Companies are increasingly aware of the risks of kidnap and extortion for personnel travelling overseas but the incident involving a wealthy Sydney family on Wednesday has come as a shock, experts say.
“The episode was something out of left field, “said Peter Stening, Chief Executive of Stening Simpson Group, which brokers insurance and provides personal protection for executives travelling to high-risk countries.
“We never expected to see that sort of thing happen here.”
Police are investigating a possible extortion attempt after a masked man chained a hoax bomb to the neck of
18 year old, Madeleine Pulver, daughter of Mosman couple William and Belinda Pulver.
Mr. Pulver is Chief Executive of Appen Butler Hill, a company that provides linguistic and voice recognition services for government agencies and clients including IBM, Fujitsu, Hitachi, Toshiba and Motorola.
This type of extortion attempt is uncommon in Australia although extortion demands have been made against high-profile companies such as Arnotts, Herron and Multiplex.
“It is a very unusual and rare crime type in this country,” a spokesman for the Australian Institute of Criminology said yesterday.
Nevertheless, some companies and individuals do take out what is known as corporate protection insurance – or kidnap, ransom and extortion insurance.
The insurance can cover activities conducted in Australia and overseas and payouts are awarded for injury, negotiator fees, rewards leading to arrest, forgone salary for the individual involved, and recuperation.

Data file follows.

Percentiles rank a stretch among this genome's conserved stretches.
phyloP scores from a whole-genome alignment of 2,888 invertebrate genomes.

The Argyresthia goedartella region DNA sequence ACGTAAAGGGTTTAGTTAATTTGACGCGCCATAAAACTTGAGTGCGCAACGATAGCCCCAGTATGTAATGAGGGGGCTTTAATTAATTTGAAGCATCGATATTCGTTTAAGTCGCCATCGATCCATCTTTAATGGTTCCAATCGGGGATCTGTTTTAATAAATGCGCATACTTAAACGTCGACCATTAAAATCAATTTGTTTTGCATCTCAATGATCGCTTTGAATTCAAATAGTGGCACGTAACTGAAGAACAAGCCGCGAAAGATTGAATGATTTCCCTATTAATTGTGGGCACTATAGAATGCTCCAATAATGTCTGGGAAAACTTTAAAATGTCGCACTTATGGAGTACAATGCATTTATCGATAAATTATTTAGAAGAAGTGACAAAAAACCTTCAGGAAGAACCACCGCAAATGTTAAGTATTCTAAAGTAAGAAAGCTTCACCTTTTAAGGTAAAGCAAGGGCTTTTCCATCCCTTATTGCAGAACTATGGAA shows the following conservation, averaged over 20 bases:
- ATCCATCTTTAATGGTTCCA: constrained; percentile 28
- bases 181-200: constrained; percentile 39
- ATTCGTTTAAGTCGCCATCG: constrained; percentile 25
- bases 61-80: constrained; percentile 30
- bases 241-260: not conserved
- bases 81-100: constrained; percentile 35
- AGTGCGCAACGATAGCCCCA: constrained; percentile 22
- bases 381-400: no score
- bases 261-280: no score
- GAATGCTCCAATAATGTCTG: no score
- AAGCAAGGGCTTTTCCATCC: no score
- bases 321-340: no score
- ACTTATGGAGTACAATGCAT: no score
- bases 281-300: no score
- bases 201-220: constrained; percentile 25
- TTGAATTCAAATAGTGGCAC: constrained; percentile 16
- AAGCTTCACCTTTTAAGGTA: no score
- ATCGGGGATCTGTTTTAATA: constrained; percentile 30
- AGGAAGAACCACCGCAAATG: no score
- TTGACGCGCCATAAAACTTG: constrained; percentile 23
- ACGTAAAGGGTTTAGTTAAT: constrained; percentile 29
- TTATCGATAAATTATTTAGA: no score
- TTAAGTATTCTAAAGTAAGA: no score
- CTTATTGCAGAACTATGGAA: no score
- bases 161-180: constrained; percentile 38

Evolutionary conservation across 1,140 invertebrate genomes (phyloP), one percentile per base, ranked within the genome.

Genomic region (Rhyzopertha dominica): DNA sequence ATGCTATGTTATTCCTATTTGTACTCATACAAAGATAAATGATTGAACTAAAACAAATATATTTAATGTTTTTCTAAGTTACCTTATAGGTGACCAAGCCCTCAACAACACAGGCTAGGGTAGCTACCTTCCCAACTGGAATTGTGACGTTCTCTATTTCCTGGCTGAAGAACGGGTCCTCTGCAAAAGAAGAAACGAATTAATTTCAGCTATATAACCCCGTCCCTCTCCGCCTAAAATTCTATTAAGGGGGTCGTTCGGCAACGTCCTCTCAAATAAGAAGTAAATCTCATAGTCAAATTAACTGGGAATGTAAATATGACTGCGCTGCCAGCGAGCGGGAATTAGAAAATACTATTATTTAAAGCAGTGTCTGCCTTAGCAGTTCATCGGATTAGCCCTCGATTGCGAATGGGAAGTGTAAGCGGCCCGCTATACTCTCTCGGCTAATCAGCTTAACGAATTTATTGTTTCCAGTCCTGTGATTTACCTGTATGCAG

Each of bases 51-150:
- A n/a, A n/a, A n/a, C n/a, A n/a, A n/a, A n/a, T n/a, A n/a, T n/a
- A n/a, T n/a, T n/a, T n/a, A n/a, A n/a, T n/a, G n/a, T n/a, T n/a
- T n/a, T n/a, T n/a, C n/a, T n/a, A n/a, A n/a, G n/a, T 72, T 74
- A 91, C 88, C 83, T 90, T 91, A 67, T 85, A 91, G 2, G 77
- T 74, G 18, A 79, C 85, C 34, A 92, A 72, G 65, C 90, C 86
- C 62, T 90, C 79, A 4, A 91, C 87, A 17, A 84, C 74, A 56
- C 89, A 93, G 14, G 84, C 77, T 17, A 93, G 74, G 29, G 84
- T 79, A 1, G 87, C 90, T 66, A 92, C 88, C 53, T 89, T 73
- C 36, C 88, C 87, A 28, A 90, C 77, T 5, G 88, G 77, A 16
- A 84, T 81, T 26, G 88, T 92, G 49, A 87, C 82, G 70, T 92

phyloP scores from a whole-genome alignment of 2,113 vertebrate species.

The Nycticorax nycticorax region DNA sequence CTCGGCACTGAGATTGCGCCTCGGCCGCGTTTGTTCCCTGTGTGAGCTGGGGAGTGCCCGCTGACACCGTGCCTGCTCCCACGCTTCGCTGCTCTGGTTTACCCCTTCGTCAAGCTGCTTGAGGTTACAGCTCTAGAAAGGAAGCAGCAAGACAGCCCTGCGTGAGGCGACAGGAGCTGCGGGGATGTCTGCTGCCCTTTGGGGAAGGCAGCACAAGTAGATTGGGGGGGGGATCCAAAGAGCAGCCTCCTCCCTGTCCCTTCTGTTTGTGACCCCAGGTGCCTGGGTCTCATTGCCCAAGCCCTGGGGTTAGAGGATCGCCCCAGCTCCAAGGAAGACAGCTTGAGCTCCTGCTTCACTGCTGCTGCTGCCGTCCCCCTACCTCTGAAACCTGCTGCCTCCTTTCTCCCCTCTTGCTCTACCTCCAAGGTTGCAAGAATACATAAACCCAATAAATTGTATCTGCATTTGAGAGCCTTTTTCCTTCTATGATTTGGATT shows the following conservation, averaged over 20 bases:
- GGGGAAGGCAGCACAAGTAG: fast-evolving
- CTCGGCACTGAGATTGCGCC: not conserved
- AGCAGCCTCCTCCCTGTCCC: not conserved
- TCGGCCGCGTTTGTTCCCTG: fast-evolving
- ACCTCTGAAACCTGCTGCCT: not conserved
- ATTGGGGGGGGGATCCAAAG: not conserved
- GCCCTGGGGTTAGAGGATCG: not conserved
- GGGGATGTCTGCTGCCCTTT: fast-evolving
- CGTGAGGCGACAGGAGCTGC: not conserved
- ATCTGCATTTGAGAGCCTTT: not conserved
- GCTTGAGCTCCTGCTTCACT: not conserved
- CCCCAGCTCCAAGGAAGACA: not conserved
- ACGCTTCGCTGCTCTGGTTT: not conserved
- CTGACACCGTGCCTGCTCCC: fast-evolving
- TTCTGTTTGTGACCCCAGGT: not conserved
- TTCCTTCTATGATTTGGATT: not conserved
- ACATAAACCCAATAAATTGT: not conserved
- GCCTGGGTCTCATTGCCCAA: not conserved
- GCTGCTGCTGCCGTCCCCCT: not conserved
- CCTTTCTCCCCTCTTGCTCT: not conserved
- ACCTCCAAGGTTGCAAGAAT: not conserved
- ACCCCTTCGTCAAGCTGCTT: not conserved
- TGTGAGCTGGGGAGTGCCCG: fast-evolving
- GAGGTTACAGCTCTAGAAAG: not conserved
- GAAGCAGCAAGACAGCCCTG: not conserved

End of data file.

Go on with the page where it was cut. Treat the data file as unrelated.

“People are more and more aware of the threats, especially while they are overseas,” Mr. Stening said. He nominated Columbia, the Philippines, Indonesia and the Middle East as trouble spots. “We are engaged by major organisations to protect and advise their workers who are going into certain countries.”
“We know hour by hour and minute by minute where one particular person will be in a particular country.”
Michael Beveridge, National Manager of income and corporate protection for insurance broker, Marsh Australia, said there were no statistics on take up rates for insurance against kidnap, ransom and extortion because insurers did not want to give potential perpetrators clues as to who might be covered and for how much.
“Most of the corporations would take out this cover especially to protect their expats or travelling staff,” he said.
“A well known individual should probably consider it for himself and his family. One example is a high profile sportsperson who might go to Third World countries to demonstrate his sport.”
While an ordinary travel insurance policy might provide a nominal benefit of led than $1 million, corporate protection carried benefits in the millions of dollars, he said.